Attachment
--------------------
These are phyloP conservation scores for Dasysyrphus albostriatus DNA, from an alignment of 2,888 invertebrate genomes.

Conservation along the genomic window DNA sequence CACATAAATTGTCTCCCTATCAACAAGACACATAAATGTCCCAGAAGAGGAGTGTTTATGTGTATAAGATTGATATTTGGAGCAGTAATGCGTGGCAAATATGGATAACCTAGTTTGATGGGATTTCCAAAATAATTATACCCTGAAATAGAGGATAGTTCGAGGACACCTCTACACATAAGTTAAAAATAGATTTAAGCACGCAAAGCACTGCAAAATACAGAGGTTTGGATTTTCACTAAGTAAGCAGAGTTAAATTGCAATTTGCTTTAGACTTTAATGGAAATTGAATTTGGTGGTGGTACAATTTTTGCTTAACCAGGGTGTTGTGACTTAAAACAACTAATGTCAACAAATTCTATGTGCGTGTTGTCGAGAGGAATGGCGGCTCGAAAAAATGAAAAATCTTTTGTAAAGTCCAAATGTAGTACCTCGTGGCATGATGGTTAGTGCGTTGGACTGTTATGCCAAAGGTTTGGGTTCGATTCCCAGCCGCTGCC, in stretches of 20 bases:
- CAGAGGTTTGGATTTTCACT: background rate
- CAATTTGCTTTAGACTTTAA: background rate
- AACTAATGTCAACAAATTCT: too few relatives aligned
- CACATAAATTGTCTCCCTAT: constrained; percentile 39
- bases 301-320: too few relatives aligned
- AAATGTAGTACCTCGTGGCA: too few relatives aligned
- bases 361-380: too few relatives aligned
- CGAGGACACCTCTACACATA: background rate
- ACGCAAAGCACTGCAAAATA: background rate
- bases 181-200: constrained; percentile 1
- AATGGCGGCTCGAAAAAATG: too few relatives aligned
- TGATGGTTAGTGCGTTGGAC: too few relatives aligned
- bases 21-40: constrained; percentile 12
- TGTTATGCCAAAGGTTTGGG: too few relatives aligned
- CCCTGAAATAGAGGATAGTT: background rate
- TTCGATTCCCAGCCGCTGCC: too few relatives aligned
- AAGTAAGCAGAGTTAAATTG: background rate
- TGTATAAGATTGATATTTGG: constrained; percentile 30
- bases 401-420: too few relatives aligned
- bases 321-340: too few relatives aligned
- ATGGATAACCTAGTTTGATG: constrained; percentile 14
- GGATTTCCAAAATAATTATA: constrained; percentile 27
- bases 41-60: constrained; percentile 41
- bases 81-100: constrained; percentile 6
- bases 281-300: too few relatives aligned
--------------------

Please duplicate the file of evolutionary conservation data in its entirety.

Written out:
These are phyloP conservation scores for Dasysyrphus albostriatus DNA, from an alignment of 2,888 invertebrate genomes.

Conservation along the genomic window DNA sequence CACATAAATTGTCTCCCTATCAACAAGACACATAAATGTCCCAGAAGAGGAGTGTTTATGTGTATAAGATTGATATTTGGAGCAGTAATGCGTGGCAAATATGGATAACCTAGTTTGATGGGATTTCCAAAATAATTATACCCTGAAATAGAGGATAGTTCGAGGACACCTCTACACATAAGTTAAAAATAGATTTAAGCACGCAAAGCACTGCAAAATACAGAGGTTTGGATTTTCACTAAGTAAGCAGAGTTAAATTGCAATTTGCTTTAGACTTTAATGGAAATTGAATTTGGTGGTGGTACAATTTTTGCTTAACCAGGGTGTTGTGACTTAAAACAACTAATGTCAACAAATTCTATGTGCGTGTTGTCGAGAGGAATGGCGGCTCGAAAAAATGAAAAATCTTTTGTAAAGTCCAAATGTAGTACCTCGTGGCATGATGGTTAGTGCGTTGGACTGTTATGCCAAAGGTTTGGGTTCGATTCCCAGCCGCTGCC, in stretches of 20 bases:
- CAGAGGTTTGGATTTTCACT: background rate
- CAATTTGCTTTAGACTTTAA: background rate
- AACTAATGTCAACAAATTCT: too few relatives aligned
- CACATAAATTGTCTCCCTAT: constrained; percentile 39
- bases 301-320: too few relatives aligned
- AAATGTAGTACCTCGTGGCA: too few relatives aligned
- bases 361-380: too few relatives aligned
- CGAGGACACCTCTACACATA: background rate
- ACGCAAAGCACTGCAAAATA: background rate
- bases 181-200: constrained; percentile 1
- AATGGCGGCTCGAAAAAATG: too few relatives aligned
- TGATGGTTAGTGCGTTGGAC: too few relatives aligned
- bases 21-40: constrained; percentile 12
- TGTTATGCCAAAGGTTTGGG: too few relatives aligned
- CCCTGAAATAGAGGATAGTT: background rate
- TTCGATTCCCAGCCGCTGCC: too few relatives aligned
- AAGTAAGCAGAGTTAAATTG: background rate
- TGTATAAGATTGATATTTGG: constrained; percentile 30
- bases 401-420: too few relatives aligned
- bases 321-340: too few relatives aligned
- ATGGATAACCTAGTTTGATG: constrained; percentile 14
- GGATTTCCAAAATAATTATA: constrained; percentile 27
- bases 41-60: constrained; percentile 41
- bases 81-100: constrained; percentile 6
- bases 281-300: too few relatives aligned